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Thy beams so reverend, and strong
Why shouldst thou think ?
I could eclipse and cloud them with a wink

John Donne – The Sun Rising**

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Last week we embarked upon yet another trip to those strange and barren lands which make up Dungeness and the remote surrounding area. Hoping for some late summer warmth and to avoid the lashing rain typical of this time of year, I knew instinctively it would be tantalisingly free from holidaymakers. The near-deserted desert flanked by a fairly balmy English channel, not by any means tame but thankfully not a roaring fury either, which struck me as appropriately British.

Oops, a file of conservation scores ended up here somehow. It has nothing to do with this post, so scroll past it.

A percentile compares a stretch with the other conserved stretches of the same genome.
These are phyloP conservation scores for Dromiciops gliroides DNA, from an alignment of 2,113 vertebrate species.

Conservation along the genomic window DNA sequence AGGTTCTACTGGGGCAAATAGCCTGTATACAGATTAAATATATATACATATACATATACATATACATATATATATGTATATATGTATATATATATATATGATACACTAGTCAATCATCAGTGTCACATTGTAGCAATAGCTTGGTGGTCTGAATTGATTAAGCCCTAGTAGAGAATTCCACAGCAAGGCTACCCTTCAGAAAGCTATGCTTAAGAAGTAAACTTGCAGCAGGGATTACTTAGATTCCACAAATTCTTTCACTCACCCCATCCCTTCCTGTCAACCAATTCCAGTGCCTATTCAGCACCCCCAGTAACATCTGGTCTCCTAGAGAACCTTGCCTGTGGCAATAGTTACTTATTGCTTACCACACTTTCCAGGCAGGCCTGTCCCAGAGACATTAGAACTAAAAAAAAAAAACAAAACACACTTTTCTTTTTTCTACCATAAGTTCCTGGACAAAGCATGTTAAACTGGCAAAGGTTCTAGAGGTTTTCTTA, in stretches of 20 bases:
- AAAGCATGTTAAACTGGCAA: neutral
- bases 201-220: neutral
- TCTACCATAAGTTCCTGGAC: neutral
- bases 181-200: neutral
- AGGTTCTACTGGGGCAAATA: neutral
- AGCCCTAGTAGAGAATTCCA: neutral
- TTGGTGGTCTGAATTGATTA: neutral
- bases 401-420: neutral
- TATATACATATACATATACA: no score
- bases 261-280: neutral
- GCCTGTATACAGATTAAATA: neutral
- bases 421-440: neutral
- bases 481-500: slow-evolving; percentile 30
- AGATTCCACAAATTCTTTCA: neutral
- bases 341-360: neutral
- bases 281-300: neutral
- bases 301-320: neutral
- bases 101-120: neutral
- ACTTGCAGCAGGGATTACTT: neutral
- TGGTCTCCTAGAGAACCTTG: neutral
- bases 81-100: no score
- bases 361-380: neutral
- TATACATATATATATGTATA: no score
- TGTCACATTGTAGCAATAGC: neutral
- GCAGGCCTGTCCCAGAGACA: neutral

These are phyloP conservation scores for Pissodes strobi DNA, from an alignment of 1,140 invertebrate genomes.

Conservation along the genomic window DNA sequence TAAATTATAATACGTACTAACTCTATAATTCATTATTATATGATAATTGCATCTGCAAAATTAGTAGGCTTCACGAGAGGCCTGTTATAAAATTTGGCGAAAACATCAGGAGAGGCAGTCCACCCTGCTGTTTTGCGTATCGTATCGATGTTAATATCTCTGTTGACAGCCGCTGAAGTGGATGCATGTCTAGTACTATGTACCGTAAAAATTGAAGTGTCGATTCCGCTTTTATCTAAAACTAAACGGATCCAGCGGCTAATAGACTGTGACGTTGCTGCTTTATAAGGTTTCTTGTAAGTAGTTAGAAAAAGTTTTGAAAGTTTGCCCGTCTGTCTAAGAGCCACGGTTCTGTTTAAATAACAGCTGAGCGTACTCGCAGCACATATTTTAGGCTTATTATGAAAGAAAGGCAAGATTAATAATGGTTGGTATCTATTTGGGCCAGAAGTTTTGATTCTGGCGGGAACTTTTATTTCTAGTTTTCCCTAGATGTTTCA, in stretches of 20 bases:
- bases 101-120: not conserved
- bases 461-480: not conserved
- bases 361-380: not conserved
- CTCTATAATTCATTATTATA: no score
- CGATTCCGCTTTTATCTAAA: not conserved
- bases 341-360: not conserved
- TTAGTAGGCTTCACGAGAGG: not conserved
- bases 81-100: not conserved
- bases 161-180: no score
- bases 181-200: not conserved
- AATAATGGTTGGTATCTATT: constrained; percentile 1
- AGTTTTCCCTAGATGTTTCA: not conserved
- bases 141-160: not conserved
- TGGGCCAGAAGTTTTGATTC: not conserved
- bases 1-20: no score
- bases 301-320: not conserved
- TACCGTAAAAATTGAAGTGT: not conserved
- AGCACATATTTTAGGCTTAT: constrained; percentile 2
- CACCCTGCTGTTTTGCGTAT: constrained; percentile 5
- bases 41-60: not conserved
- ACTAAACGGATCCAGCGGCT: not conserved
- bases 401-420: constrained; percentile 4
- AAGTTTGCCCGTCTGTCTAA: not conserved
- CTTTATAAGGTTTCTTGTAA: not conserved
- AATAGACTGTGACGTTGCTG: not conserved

We had brought the bicycles with us, intending to cycle everywhere possible, but forgot to bring the ordinance survey map. As a result, we spent the trip cycling up and down the thankfully expansive stretch of beach at low tide, intermittently halted by treacherous patches of less compact sand and psychotic wasps (are there any other kind?).

The changeable weather, as is often the case, eventually worked in our favour in terms of photographic opportunity. Looking at times apocalyptic, the variety and drama of the cloud formation and tone melded into a perfect storm, with bursts of sun spattering sparkles onto the mudflats as if the gods were hurling around lightning bolts upstairs, in some reckless game unfolding on the Elysium Fields.